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Emery v. Steinway, Inc.

Supreme Court of New York, First Department

December 26, 2019

Scott Emery, Plaintiff-Appellant,
v.
Steinway, Inc., et al., Defendants-Respondents. [And Third-Party Actions]

          Sacks and Sacks, L.L.P., New York (Scott N. Singer of counsel), for appellant.

          Law Office of James J. Toomey, New York (Evy Kazansky of counsel), for Steinway, Inc. and 111 West 57th Street Associates L.P., respondents.

          Shaub, Ahmuty, Citrin & Spratt LLP, Lake Success (Jonathan P. Shaub of counsel), for Cheung Kong Graduate School of Business School and Rockefeller Technology Solutions, respondents.

          Renwick, J.P., Oing, Singh, González, JJ.

         Order, Supreme Court, New York County (Carmen Victoria St. George, J.), entered November 29, 2018, which, to the extent appealed from as limited by the briefs, granted defendants' motions for summary judgment dismissing plaintiff's Labor Law § 241(6) claim, unanimously reversed, on the law, without costs, and the motions denied.

         Plaintiff brought this Labor Law § 241(6) action against defendants for injuries he allegedly sustained while installing cabling above a drop ceiling. Plaintiff contends he hit his head on a steel beam due to defendants' failure to provide him with a hard hat, in violation of Labor Law § 241(6) and Industrial Code § 23-1.8, and the inadequate lighting of the premises, in violation of Industrial Code § 23-1.30.

         Defendants moved for summary judgment supported by various affidavits, claiming, among other things, that Industrial Code § 23-1.8 was inapplicable since plaintiff was not engaged in activity that constituted "construction, excavation, or demolition" within the meaning of Labor Law § 241(6), and that, in any event, the Industrial Code sections cited were either too general or insufficiently relevant to form a basis for section 241(6) liability.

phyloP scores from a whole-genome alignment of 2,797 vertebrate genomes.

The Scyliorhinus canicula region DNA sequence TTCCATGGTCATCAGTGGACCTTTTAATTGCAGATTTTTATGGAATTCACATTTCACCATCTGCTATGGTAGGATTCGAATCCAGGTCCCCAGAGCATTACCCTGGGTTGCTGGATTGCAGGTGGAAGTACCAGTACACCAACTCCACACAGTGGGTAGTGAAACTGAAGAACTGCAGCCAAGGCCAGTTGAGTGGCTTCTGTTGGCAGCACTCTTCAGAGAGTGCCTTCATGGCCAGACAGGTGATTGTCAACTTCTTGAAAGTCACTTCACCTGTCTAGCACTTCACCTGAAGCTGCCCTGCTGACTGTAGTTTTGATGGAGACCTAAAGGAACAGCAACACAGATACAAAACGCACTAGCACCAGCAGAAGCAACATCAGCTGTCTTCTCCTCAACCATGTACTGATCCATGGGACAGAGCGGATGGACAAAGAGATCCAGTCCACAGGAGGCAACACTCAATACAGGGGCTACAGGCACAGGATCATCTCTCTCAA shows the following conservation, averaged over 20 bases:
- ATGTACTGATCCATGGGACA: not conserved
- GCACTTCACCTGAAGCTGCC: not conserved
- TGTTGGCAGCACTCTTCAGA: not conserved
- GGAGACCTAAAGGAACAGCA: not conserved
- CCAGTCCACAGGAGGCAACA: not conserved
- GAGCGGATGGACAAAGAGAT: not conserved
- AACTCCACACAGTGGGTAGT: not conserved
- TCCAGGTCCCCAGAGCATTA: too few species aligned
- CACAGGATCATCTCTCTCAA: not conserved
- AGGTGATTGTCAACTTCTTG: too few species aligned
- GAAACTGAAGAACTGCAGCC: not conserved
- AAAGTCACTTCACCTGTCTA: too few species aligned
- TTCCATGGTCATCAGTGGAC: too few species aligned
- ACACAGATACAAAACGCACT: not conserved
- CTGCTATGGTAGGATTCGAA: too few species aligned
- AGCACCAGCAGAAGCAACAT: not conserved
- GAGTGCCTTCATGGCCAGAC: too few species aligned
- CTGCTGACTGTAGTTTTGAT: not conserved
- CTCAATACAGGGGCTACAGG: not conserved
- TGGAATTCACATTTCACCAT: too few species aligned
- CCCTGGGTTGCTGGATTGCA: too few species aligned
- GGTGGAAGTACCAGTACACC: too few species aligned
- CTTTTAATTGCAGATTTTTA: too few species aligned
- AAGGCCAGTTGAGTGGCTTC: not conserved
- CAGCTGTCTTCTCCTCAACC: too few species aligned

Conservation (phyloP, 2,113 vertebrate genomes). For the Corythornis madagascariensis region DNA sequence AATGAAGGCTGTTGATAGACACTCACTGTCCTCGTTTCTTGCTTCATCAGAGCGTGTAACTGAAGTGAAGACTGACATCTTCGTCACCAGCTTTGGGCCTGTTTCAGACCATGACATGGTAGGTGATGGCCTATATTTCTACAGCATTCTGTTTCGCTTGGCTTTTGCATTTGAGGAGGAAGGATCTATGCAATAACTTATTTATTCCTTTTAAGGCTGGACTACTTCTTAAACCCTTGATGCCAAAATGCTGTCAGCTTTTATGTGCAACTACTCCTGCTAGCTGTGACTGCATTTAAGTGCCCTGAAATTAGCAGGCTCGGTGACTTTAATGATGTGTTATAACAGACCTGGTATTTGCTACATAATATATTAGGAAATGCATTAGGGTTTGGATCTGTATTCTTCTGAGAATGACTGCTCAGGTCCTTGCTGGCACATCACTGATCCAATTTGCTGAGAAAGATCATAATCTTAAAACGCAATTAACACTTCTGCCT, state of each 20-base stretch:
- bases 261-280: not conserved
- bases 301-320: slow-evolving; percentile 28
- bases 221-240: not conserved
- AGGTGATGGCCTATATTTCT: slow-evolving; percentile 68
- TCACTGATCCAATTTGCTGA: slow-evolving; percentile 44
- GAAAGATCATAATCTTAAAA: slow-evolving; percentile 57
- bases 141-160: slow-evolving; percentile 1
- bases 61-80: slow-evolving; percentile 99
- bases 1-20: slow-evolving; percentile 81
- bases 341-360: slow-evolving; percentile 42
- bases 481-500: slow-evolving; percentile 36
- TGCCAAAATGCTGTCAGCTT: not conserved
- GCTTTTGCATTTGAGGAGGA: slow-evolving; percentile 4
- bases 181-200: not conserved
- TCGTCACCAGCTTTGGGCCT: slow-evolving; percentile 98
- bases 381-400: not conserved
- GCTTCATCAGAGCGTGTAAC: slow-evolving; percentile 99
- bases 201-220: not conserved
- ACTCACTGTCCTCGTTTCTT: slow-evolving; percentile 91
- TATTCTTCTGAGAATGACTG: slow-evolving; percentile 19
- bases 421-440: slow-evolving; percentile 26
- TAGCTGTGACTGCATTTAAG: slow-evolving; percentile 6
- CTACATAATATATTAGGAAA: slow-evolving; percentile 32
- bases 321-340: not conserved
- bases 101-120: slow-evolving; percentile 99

Supreme Court granted defendants' motion, finding that section 241(6) "only applies to accidents caused during demolition, construction and/or excavation, none of which was underway at the time of the accident." Additionally, the court found that plaintiff was only required to "move a single tile out of the way and then snake a cable through a drop ceiling that had already been fully installed. As such, without more, plaintiff's work [did] not constitute construction, excavation or demolition' within the meaning of the statute.'" Supreme Court reasoned that because the structure was not physically altered in some way, plaintiff's work also could not constitute construction.

         Plaintiff appealed. We now reverse.

         Labor Law § 241(6) requires owners, contractors and their agents to provide a safe workplace for workers performing "construction, excavation or demolition work." "In determining what constitutes construction' for purposes of the statute we look to the Industrial Code which, as relevant here, defines construction to include alteration of a structure" (Saint v Syracuse Supply Co., 25 N.Y.3d 117, 129 [2015], citing 12 NYCRR 23-1.4[b][13]; see also Jablon v Solow, 91 N.Y.2d 457');">91 N.Y.2d 457 [1998]).